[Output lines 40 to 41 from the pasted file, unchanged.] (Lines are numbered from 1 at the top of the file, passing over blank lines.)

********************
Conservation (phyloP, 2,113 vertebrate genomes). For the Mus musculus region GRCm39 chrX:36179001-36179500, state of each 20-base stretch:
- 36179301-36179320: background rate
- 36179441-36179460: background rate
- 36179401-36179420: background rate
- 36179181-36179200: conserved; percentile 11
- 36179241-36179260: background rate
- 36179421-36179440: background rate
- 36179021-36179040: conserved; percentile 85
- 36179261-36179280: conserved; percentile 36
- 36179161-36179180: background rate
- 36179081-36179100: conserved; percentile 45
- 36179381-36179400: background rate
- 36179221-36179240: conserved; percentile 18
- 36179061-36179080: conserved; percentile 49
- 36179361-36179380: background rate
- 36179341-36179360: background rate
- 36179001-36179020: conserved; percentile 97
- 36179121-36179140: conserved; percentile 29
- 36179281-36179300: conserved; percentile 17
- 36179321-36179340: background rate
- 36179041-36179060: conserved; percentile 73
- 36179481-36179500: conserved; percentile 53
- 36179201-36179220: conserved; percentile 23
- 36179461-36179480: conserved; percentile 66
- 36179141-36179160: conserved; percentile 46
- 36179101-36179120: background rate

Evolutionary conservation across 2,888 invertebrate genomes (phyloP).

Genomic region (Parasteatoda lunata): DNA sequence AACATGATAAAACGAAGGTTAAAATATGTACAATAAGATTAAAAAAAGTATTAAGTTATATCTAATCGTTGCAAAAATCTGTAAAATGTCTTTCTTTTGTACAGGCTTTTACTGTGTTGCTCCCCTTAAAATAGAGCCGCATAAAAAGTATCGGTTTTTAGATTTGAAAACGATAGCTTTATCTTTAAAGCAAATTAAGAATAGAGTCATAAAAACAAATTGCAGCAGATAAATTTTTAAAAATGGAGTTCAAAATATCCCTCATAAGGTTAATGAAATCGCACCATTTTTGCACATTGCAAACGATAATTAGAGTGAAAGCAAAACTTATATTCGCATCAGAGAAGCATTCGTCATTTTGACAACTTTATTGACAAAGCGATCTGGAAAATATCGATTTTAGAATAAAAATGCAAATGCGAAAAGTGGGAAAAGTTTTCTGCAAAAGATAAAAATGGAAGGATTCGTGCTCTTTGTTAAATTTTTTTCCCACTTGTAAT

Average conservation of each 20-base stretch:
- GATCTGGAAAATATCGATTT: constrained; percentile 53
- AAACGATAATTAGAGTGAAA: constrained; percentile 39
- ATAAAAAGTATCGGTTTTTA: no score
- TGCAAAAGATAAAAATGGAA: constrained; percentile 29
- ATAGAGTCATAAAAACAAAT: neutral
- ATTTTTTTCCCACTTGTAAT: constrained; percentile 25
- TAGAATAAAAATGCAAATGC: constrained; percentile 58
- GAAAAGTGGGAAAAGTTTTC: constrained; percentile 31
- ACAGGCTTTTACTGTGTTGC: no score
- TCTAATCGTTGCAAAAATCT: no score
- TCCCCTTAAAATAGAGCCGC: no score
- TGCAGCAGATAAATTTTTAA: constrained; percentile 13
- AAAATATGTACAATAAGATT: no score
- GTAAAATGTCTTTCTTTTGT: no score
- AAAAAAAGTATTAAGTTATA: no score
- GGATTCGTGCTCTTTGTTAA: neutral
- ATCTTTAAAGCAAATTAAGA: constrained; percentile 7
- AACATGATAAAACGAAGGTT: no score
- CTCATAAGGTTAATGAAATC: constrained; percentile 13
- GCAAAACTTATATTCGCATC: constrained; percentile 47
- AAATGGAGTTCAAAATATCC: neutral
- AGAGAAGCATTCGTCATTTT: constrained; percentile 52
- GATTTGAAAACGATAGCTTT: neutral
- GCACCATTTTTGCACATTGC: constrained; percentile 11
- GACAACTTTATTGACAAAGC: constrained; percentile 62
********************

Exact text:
- TCCCCTTAAAATAGAGCCGC: no score
- TGCAGCAGATAAATTTTTAA: constrained; percentile 13